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a Comedy
by Karen Wurl

COMPANY : Essential Theatre [WEBSITE]
VENUE : West End Performing Arts Center [WEBSITE]
ID# 4931

SHOWING : July 29, 2016 - August 28, 2016



DISPOSSESSED is a romantic comic-fantasy, set in 1928 New York City, about a Yiddish theater company that is rehearsing the classic play “The Dybbuk” (in which a bride is possessed by the ghostly spirit of her dead true love on the day she is supposed to marry another man). The actress playing the leading role is being pressured by her parents to marry the handsome leading man who wants to take over the company, but she wants to make her own choice. With all the stress she is under, she begins to see the living embodiment of the character she’s been playing (the bride) and, together, they try to find the way to the path her heart wants to follow.

Director Peter Hardy
Production Manager/TD Elisabeth Cooper
Leah Alyssa Caputo
Rivka Amelia Fischer
Dov Marc Gowan
Zalman Tyler Hayes
Natan Jake Krakovsky
Chavelle Kathleen McManus
Chaim Scott F. Rousseau
Izzy Chris Schulz
Tsilah Christie Vozniak
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The Dybbuk Redux
by playgoer
Tuesday, August 2, 2016
Karen Wurl’s "Dispossessed" starts out with a rehearsal of S. Ansky’s Yiddish drama "The Dybbuk." Things go wrong in a minor fashion. It’s not a terribly original start for a play, but it introduces all the characters in the story. There’s Rivka (Amelia Fischer), playing the lead character of Leah, a bride possessed by the dybbuk of her dead lover on her wedding day to another man. There are her theatre owner parents Chavelle and Chaim (played by Kathleen McManus and Scott Rousseau), her pretty backstage cousin Tsilah (Christie Vozniak), the dashing leading man (Jake Krakovsky), and three other actors in the troupe (Tyler Hayes, Marc Gowan, and Chris Schulz). A line in the script indicates that the cast doesn’t constitute a minyan (a quorum of ten Jews), and that’s the case even when you add in the ninth character of Leah (Alyssa Caputo), who shows up later in the show, in the imagination of Rivka.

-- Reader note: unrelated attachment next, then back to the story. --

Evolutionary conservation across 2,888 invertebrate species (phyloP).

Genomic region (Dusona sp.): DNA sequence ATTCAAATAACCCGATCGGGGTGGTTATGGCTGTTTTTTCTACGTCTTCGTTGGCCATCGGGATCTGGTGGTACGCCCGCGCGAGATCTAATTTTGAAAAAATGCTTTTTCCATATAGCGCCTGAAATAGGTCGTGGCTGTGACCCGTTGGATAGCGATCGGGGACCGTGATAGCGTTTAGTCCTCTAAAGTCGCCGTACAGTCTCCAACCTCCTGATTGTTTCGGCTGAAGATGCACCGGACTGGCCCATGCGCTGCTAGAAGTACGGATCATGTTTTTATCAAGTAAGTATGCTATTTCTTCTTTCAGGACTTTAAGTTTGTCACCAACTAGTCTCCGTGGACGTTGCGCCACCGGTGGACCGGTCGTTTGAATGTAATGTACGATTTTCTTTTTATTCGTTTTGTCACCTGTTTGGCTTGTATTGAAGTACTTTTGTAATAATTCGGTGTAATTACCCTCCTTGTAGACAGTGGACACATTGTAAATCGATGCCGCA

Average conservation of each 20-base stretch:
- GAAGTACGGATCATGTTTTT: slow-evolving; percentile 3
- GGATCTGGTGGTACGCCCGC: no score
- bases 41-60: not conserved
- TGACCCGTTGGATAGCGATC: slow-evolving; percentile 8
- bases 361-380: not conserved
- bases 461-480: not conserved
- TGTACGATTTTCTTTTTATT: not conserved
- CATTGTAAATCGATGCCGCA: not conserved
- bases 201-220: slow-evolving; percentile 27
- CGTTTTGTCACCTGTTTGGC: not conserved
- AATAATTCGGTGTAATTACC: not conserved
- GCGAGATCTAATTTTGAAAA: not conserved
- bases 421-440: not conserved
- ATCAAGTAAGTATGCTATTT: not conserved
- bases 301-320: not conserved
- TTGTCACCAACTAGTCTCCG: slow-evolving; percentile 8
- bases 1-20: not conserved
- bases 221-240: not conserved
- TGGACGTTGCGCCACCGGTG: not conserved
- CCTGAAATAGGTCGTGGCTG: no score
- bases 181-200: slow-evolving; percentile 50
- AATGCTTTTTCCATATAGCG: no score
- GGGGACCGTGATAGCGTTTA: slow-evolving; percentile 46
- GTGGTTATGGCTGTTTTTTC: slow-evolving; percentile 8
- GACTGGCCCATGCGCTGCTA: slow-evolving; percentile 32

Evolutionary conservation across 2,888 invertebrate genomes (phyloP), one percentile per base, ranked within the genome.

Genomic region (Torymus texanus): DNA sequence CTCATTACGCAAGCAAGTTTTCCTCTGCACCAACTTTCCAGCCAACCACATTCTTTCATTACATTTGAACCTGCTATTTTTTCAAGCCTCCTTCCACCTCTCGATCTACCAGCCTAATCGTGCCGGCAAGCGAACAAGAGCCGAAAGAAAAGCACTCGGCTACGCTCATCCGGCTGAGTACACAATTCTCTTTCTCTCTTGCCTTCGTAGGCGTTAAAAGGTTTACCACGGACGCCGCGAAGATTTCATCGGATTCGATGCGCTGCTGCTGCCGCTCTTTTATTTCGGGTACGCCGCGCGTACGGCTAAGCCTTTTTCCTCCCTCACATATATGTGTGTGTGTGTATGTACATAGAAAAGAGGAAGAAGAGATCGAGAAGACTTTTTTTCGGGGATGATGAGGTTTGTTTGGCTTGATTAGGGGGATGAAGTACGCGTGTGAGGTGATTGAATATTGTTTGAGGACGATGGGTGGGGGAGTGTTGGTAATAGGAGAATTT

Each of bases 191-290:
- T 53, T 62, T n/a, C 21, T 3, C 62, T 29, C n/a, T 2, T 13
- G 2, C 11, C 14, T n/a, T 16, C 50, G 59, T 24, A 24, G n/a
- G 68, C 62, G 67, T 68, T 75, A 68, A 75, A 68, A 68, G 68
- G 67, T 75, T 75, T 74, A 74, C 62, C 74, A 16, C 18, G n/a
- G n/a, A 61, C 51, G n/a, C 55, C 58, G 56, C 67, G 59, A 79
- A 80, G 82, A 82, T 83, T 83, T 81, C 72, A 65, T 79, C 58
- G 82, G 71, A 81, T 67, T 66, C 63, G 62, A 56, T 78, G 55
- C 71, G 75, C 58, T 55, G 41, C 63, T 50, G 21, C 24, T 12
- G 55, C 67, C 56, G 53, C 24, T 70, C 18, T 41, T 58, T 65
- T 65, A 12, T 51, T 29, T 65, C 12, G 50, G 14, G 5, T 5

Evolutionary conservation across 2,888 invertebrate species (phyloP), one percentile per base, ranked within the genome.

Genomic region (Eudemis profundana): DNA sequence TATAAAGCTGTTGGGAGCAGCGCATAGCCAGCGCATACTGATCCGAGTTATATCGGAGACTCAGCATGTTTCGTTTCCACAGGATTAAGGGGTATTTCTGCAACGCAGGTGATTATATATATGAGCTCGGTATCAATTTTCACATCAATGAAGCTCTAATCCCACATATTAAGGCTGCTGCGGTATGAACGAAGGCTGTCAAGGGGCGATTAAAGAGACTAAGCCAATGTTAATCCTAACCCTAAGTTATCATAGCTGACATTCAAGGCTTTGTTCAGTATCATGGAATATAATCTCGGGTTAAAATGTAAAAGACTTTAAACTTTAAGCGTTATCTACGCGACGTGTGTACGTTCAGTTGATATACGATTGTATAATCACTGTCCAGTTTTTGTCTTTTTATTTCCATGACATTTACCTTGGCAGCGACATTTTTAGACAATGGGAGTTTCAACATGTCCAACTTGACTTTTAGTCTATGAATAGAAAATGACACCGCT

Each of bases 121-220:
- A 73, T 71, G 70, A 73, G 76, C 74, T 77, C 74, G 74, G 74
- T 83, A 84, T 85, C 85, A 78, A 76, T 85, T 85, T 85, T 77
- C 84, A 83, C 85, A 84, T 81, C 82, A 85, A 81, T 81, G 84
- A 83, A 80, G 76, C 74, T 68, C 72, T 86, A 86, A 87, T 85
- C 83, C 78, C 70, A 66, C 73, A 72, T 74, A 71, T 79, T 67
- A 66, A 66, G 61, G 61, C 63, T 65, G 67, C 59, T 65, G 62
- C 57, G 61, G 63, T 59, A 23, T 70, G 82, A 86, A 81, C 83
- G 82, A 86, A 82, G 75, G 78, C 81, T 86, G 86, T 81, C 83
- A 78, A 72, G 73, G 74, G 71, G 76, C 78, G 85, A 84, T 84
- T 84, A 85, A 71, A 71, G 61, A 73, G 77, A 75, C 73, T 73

The set design by Danyale Taylor contains a costume shop far audience left in the corner of the playing space, with a wall unit and narrow platform adjoining it, upstage. The main playing area is the empty floor. A secondary playing space is on a higher platform between and primarily behind the two portions of the audience, making for neck-craning viewing. There are no walls to the set; black curtains are used to enclose the space. The props and set dressing (also by Mr. Taylor) give some life to the space, hinting that the play takes place in various portions of a theatre. Jane B. Kroessig’s costumes also add life, with a couple of lovely wedding gowns for Rivka and Leah. The men’s costumes are more basic, but give a definite feel of the play’s time period (1928).